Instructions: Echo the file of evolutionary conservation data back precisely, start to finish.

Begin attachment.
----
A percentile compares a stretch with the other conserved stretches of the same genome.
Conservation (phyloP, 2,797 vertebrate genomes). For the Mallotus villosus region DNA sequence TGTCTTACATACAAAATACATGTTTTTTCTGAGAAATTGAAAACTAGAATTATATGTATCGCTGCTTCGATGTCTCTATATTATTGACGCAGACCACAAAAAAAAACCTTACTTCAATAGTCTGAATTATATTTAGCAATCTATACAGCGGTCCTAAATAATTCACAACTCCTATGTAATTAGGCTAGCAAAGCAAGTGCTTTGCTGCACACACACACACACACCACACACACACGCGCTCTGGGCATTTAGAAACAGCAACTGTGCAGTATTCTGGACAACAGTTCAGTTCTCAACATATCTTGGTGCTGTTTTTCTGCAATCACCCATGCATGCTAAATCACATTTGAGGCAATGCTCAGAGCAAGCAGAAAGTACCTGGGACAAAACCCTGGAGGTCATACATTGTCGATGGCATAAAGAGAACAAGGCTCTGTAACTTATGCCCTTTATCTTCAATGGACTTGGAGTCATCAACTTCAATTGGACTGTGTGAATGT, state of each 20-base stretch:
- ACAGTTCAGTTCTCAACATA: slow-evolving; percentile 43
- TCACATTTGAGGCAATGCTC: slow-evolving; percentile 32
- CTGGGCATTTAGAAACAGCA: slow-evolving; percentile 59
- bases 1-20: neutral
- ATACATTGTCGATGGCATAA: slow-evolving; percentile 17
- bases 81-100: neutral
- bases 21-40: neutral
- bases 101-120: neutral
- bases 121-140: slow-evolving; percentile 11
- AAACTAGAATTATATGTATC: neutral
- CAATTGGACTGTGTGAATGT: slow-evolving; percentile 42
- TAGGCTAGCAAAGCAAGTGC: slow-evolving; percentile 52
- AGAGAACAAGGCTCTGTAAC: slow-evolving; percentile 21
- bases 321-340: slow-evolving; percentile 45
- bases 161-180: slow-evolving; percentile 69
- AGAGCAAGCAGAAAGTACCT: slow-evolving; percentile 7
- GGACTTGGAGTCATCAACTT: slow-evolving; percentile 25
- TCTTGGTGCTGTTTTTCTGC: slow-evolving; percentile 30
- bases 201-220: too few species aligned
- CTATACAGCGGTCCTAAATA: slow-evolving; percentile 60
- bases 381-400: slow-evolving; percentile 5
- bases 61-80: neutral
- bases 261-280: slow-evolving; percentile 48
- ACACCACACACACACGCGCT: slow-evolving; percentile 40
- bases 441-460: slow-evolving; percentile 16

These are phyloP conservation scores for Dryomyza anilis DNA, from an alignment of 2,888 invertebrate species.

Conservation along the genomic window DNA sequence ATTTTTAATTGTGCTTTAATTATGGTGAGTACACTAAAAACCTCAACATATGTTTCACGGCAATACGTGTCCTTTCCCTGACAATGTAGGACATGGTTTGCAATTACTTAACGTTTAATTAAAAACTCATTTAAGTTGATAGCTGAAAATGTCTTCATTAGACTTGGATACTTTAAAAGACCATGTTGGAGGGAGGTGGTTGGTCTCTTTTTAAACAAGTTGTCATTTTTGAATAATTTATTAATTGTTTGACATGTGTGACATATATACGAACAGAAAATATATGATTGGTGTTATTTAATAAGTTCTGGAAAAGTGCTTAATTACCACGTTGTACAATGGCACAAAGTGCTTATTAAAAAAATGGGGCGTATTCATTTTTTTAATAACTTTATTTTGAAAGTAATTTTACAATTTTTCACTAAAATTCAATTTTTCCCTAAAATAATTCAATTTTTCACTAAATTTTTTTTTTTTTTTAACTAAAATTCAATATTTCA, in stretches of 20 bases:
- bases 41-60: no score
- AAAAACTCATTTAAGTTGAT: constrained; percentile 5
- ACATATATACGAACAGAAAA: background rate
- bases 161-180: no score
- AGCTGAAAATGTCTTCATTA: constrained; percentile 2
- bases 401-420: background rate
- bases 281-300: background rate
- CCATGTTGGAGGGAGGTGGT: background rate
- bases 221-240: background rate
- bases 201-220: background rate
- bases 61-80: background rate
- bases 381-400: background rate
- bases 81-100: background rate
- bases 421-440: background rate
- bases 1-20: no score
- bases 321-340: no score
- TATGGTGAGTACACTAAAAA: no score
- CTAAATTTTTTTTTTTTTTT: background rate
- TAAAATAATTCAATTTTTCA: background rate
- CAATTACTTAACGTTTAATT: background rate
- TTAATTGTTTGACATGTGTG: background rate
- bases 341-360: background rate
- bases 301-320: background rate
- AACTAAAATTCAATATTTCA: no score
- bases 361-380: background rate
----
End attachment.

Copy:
A percentile compares a stretch with the other conserved stretches of the same genome.
Conservation (phyloP, 2,797 vertebrate genomes). For the Mallotus villosus region DNA sequence TGTCTTACATACAAAATACATGTTTTTTCTGAGAAATTGAAAACTAGAATTATATGTATCGCTGCTTCGATGTCTCTATATTATTGACGCAGACCACAAAAAAAAACCTTACTTCAATAGTCTGAATTATATTTAGCAATCTATACAGCGGTCCTAAATAATTCACAACTCCTATGTAATTAGGCTAGCAAAGCAAGTGCTTTGCTGCACACACACACACACACCACACACACACGCGCTCTGGGCATTTAGAAACAGCAACTGTGCAGTATTCTGGACAACAGTTCAGTTCTCAACATATCTTGGTGCTGTTTTTCTGCAATCACCCATGCATGCTAAATCACATTTGAGGCAATGCTCAGAGCAAGCAGAAAGTACCTGGGACAAAACCCTGGAGGTCATACATTGTCGATGGCATAAAGAGAACAAGGCTCTGTAACTTATGCCCTTTATCTTCAATGGACTTGGAGTCATCAACTTCAATTGGACTGTGTGAATGT, state of each 20-base stretch:
- ACAGTTCAGTTCTCAACATA: slow-evolving; percentile 43
- TCACATTTGAGGCAATGCTC: slow-evolving; percentile 32
- CTGGGCATTTAGAAACAGCA: slow-evolving; percentile 59
- bases 1-20: neutral
- ATACATTGTCGATGGCATAA: slow-evolving; percentile 17
- bases 81-100: neutral
- bases 21-40: neutral
- bases 101-120: neutral
- bases 121-140: slow-evolving; percentile 11
- AAACTAGAATTATATGTATC: neutral
- CAATTGGACTGTGTGAATGT: slow-evolving; percentile 42
- TAGGCTAGCAAAGCAAGTGC: slow-evolving; percentile 52
- AGAGAACAAGGCTCTGTAAC: slow-evolving; percentile 21
- bases 321-340: slow-evolving; percentile 45
- bases 161-180: slow-evolving; percentile 69
- AGAGCAAGCAGAAAGTACCT: slow-evolving; percentile 7
- GGACTTGGAGTCATCAACTT: slow-evolving; percentile 25
- TCTTGGTGCTGTTTTTCTGC: slow-evolving; percentile 30
- bases 201-220: too few species aligned
- CTATACAGCGGTCCTAAATA: slow-evolving; percentile 60
- bases 381-400: slow-evolving; percentile 5
- bases 61-80: neutral
- bases 261-280: slow-evolving; percentile 48
- ACACCACACACACACGCGCT: slow-evolving; percentile 40
- bases 441-460: slow-evolving; percentile 16

These are phyloP conservation scores for Dryomyza anilis DNA, from an alignment of 2,888 invertebrate species.

Conservation along the genomic window DNA sequence ATTTTTAATTGTGCTTTAATTATGGTGAGTACACTAAAAACCTCAACATATGTTTCACGGCAATACGTGTCCTTTCCCTGACAATGTAGGACATGGTTTGCAATTACTTAACGTTTAATTAAAAACTCATTTAAGTTGATAGCTGAAAATGTCTTCATTAGACTTGGATACTTTAAAAGACCATGTTGGAGGGAGGTGGTTGGTCTCTTTTTAAACAAGTTGTCATTTTTGAATAATTTATTAATTGTTTGACATGTGTGACATATATACGAACAGAAAATATATGATTGGTGTTATTTAATAAGTTCTGGAAAAGTGCTTAATTACCACGTTGTACAATGGCACAAAGTGCTTATTAAAAAAATGGGGCGTATTCATTTTTTTAATAACTTTATTTTGAAAGTAATTTTACAATTTTTCACTAAAATTCAATTTTTCCCTAAAATAATTCAATTTTTCACTAAATTTTTTTTTTTTTTTAACTAAAATTCAATATTTCA, in stretches of 20 bases:
- bases 41-60: no score
- AAAAACTCATTTAAGTTGAT: constrained; percentile 5
- ACATATATACGAACAGAAAA: background rate
- bases 161-180: no score
- AGCTGAAAATGTCTTCATTA: constrained; percentile 2
- bases 401-420: background rate
- bases 281-300: background rate
- CCATGTTGGAGGGAGGTGGT: background rate
- bases 221-240: background rate
- bases 201-220: background rate
- bases 61-80: background rate
- bases 381-400: background rate
- bases 81-100: background rate
- bases 421-440: background rate
- bases 1-20: no score
- bases 321-340: no score
- TATGGTGAGTACACTAAAAA: no score
- CTAAATTTTTTTTTTTTTTT: background rate
- TAAAATAATTCAATTTTTCA: background rate
- CAATTACTTAACGTTTAATT: background rate
- TTAATTGTTTGACATGTGTG: background rate
- bases 341-360: background rate
- bases 301-320: background rate
- AACTAAAATTCAATATTTCA: no score
- bases 361-380: background rate